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Leap Motion Review – Good hardware in need of an ecosystem


Last week I finally got my hands on the final production version of the Leap Motion Controller almost a year and a half after it was announced. I’ave spent a lot of time trying it out, playing with the apps and have some thoughts about the strengths and weaknesses of this new device.

There is no denying that using the Leap Motion Controller is cool and is unlike anything else I have ever experienced as an input device for my computer. The closest thing I could equate it to would be the Nintendo Wii or Xbox Kinect but its really is a different and much more advanced device. The biggest differences are its accuracy as it is able to sense up to a hundredth of a millimeter and the multiple gesture combinations which are touch-free gestures like pinch-to-zoom. The device itself is about the size of a pack of gum and it connects to your computer through a USB cable to your computer. Once it is connected you have to install the driver software and Airspace which is a combination app launcher and portal to their online app store to get new apps. The initial selection of apps is pretty limited with fewer than 20 free apps and the bulk the paid apps in the Games category. It is best to start with their orientation app which will help you understand the best use of the device, its sensitivity and how it sees you when you interact with it.

Once you learn the basics you can play around with the other apps but I found most of them to not be much more than a novelty that I quickly got bored with. The only practical and usable app is one called Touchless which lets you use Leap as a mouse replacement for computer. You can use different gestures like pointing with one finger for click or pointing to two fingers to scroll around on a web page.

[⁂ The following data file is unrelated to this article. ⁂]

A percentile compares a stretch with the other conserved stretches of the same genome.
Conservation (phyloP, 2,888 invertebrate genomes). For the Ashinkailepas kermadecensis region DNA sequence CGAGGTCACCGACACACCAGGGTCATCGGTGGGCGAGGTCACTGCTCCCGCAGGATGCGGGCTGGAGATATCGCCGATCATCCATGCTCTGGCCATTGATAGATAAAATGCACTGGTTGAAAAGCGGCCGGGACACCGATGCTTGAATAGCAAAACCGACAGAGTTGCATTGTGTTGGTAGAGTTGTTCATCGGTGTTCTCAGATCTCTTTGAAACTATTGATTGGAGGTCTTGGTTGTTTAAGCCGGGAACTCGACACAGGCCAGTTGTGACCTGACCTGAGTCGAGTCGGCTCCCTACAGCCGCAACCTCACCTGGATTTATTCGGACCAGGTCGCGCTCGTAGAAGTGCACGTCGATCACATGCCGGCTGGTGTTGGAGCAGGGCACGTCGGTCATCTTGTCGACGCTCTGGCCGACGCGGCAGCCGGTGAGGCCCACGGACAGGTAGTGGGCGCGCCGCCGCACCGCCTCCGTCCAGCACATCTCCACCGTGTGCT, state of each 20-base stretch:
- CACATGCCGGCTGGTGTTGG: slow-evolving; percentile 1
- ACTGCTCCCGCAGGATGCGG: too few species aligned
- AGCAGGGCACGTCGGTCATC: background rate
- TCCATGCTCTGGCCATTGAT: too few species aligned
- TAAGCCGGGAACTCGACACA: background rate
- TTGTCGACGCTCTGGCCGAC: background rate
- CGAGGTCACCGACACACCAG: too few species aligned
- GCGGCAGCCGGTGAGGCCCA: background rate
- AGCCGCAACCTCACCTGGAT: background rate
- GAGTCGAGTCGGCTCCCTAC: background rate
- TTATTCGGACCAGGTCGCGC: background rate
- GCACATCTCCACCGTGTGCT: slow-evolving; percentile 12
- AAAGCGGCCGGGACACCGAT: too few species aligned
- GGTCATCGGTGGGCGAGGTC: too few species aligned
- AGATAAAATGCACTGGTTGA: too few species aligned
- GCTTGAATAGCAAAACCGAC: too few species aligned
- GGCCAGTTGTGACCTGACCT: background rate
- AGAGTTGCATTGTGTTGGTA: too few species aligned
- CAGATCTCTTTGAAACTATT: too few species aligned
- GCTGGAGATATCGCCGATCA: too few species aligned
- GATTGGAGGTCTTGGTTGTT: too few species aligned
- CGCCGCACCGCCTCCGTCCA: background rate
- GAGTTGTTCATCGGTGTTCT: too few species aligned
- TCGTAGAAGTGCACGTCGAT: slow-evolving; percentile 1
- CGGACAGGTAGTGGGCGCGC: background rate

After using a lot of the apps I started to notice a few things that weren’t what I expected or I just didn’t like but most of the were small enough that I compensated for them or just ignored them. However the biggest problem that I just could not get over was Leap’s decision to not create a consistent gesture vocabulary for all apps to share.  With each new app I installed I had to learn a whole new set of gestures that would only be used in that one app and the lack of a common gesture vocabulary made it tough to want to keep trying new apps since you had to keep start gin from scratch each time to learn how to use them. I asked some questions about this problem and heard from Leap that they think the community will come together to create standards and that the problem will work itself out. I understand that point of view but I think its a mistake to leave something that critical in the hands of other people especially at a time when you make not have the time for those standards to emerge as new apps are being developed everyday and they need to find mass consumer adoption to be successful.

[Tweet “The Leap controller is great hardware in need of a common gesture library”]

So after my time using Leap it feels a lot like my like recent work with Google Glass in that both devices are doing something completely new but because of the lack of apps and evolving functionality both devices are more potential than reality. So I am excited about its potential but only time will tell if their decision to not create an ecosystem will be a problem or hinder its long term success.

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